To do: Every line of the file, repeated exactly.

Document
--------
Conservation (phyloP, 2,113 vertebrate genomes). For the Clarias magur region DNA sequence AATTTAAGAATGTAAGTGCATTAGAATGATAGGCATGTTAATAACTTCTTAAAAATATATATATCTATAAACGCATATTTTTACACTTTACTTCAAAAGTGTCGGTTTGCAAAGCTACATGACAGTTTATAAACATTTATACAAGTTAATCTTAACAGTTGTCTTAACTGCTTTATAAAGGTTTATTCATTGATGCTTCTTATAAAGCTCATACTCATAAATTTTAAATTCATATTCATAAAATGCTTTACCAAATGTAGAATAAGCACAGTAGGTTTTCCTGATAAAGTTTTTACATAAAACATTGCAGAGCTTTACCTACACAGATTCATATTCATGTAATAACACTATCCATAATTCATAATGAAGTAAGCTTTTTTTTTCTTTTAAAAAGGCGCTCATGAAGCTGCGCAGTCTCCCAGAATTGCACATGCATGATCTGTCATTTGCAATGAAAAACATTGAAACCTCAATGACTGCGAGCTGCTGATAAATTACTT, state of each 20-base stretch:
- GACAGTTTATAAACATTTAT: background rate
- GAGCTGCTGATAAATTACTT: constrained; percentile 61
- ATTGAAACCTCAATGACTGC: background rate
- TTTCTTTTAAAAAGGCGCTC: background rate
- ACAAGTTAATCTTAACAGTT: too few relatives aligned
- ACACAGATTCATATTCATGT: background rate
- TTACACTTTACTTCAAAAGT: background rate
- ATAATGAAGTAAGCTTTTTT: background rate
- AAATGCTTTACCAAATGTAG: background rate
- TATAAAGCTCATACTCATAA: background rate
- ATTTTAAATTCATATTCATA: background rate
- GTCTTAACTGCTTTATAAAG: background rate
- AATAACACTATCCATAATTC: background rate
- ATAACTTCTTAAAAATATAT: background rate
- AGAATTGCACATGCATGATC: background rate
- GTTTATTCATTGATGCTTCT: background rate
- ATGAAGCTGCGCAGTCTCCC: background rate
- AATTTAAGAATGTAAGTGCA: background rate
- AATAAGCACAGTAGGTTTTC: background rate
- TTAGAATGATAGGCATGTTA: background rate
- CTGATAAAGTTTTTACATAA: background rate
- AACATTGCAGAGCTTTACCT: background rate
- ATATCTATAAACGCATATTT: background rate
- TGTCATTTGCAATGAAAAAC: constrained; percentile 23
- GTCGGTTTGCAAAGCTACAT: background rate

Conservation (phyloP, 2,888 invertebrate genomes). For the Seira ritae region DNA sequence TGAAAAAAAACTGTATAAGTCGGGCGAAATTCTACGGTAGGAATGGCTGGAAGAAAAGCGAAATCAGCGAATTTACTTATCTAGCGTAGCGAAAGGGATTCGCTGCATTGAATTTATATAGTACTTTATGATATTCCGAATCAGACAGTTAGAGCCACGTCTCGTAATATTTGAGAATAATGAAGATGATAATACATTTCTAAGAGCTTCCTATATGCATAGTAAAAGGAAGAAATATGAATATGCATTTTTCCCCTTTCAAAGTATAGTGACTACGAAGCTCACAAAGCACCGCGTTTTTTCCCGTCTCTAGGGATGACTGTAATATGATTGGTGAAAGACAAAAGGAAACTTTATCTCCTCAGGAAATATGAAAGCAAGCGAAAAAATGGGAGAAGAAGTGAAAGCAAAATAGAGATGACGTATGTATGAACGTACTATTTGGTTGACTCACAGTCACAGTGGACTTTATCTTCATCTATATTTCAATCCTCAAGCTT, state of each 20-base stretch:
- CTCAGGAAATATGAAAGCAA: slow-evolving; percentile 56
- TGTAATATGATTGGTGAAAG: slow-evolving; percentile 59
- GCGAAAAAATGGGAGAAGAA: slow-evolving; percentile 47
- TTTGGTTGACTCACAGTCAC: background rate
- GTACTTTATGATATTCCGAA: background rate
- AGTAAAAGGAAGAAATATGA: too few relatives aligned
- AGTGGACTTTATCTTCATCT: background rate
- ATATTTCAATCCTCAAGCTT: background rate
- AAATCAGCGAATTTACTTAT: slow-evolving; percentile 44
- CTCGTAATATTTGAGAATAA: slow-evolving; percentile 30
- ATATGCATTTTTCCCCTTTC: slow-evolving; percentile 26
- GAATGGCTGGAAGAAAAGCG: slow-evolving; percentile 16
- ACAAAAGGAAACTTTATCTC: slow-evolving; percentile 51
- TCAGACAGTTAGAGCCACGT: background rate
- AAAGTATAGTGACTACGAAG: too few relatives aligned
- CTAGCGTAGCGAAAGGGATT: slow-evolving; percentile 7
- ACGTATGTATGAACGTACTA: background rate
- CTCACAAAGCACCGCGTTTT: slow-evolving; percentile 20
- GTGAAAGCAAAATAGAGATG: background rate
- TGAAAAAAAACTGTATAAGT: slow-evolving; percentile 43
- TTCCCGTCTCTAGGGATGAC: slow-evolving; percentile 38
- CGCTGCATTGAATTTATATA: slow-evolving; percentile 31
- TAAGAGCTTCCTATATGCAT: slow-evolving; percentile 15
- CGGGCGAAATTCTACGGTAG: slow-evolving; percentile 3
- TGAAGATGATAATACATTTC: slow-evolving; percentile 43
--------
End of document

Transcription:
Conservation (phyloP, 2,113 vertebrate genomes). For the Clarias magur region DNA sequence AATTTAAGAATGTAAGTGCATTAGAATGATAGGCATGTTAATAACTTCTTAAAAATATATATATCTATAAACGCATATTTTTACACTTTACTTCAAAAGTGTCGGTTTGCAAAGCTACATGACAGTTTATAAACATTTATACAAGTTAATCTTAACAGTTGTCTTAACTGCTTTATAAAGGTTTATTCATTGATGCTTCTTATAAAGCTCATACTCATAAATTTTAAATTCATATTCATAAAATGCTTTACCAAATGTAGAATAAGCACAGTAGGTTTTCCTGATAAAGTTTTTACATAAAACATTGCAGAGCTTTACCTACACAGATTCATATTCATGTAATAACACTATCCATAATTCATAATGAAGTAAGCTTTTTTTTTCTTTTAAAAAGGCGCTCATGAAGCTGCGCAGTCTCCCAGAATTGCACATGCATGATCTGTCATTTGCAATGAAAAACATTGAAACCTCAATGACTGCGAGCTGCTGATAAATTACTT, state of each 20-base stretch:
- GACAGTTTATAAACATTTAT: background rate
- GAGCTGCTGATAAATTACTT: constrained; percentile 61
- ATTGAAACCTCAATGACTGC: background rate
- TTTCTTTTAAAAAGGCGCTC: background rate
- ACAAGTTAATCTTAACAGTT: too few relatives aligned
- ACACAGATTCATATTCATGT: background rate
- TTACACTTTACTTCAAAAGT: background rate
- ATAATGAAGTAAGCTTTTTT: background rate
- AAATGCTTTACCAAATGTAG: background rate
- TATAAAGCTCATACTCATAA: background rate
- ATTTTAAATTCATATTCATA: background rate
- GTCTTAACTGCTTTATAAAG: background rate
- AATAACACTATCCATAATTC: background rate
- ATAACTTCTTAAAAATATAT: background rate
- AGAATTGCACATGCATGATC: background rate
- GTTTATTCATTGATGCTTCT: background rate
- ATGAAGCTGCGCAGTCTCCC: background rate
- AATTTAAGAATGTAAGTGCA: background rate
- AATAAGCACAGTAGGTTTTC: background rate
- TTAGAATGATAGGCATGTTA: background rate
- CTGATAAAGTTTTTACATAA: background rate
- AACATTGCAGAGCTTTACCT: background rate
- ATATCTATAAACGCATATTT: background rate
- TGTCATTTGCAATGAAAAAC: constrained; percentile 23
- GTCGGTTTGCAAAGCTACAT: background rate

Conservation (phyloP, 2,888 invertebrate genomes). For the Seira ritae region DNA sequence TGAAAAAAAACTGTATAAGTCGGGCGAAATTCTACGGTAGGAATGGCTGGAAGAAAAGCGAAATCAGCGAATTTACTTATCTAGCGTAGCGAAAGGGATTCGCTGCATTGAATTTATATAGTACTTTATGATATTCCGAATCAGACAGTTAGAGCCACGTCTCGTAATATTTGAGAATAATGAAGATGATAATACATTTCTAAGAGCTTCCTATATGCATAGTAAAAGGAAGAAATATGAATATGCATTTTTCCCCTTTCAAAGTATAGTGACTACGAAGCTCACAAAGCACCGCGTTTTTTCCCGTCTCTAGGGATGACTGTAATATGATTGGTGAAAGACAAAAGGAAACTTTATCTCCTCAGGAAATATGAAAGCAAGCGAAAAAATGGGAGAAGAAGTGAAAGCAAAATAGAGATGACGTATGTATGAACGTACTATTTGGTTGACTCACAGTCACAGTGGACTTTATCTTCATCTATATTTCAATCCTCAAGCTT, state of each 20-base stretch:
- CTCAGGAAATATGAAAGCAA: slow-evolving; percentile 56
- TGTAATATGATTGGTGAAAG: slow-evolving; percentile 59
- GCGAAAAAATGGGAGAAGAA: slow-evolving; percentile 47
- TTTGGTTGACTCACAGTCAC: background rate
- GTACTTTATGATATTCCGAA: background rate
- AGTAAAAGGAAGAAATATGA: too few relatives aligned
- AGTGGACTTTATCTTCATCT: background rate
- ATATTTCAATCCTCAAGCTT: background rate
- AAATCAGCGAATTTACTTAT: slow-evolving; percentile 44
- CTCGTAATATTTGAGAATAA: slow-evolving; percentile 30
- ATATGCATTTTTCCCCTTTC: slow-evolving; percentile 26
- GAATGGCTGGAAGAAAAGCG: slow-evolving; percentile 16
- ACAAAAGGAAACTTTATCTC: slow-evolving; percentile 51
- TCAGACAGTTAGAGCCACGT: background rate
- AAAGTATAGTGACTACGAAG: too few relatives aligned
- CTAGCGTAGCGAAAGGGATT: slow-evolving; percentile 7
- ACGTATGTATGAACGTACTA: background rate
- CTCACAAAGCACCGCGTTTT: slow-evolving; percentile 20
- GTGAAAGCAAAATAGAGATG: background rate
- TGAAAAAAAACTGTATAAGT: slow-evolving; percentile 43
- TTCCCGTCTCTAGGGATGAC: slow-evolving; percentile 38
- CGCTGCATTGAATTTATATA: slow-evolving; percentile 31
- TAAGAGCTTCCTATATGCAT: slow-evolving; percentile 15
- CGGGCGAAATTCTACGGTAG: slow-evolving; percentile 3
- TGAAGATGATAATACATTTC: slow-evolving; percentile 43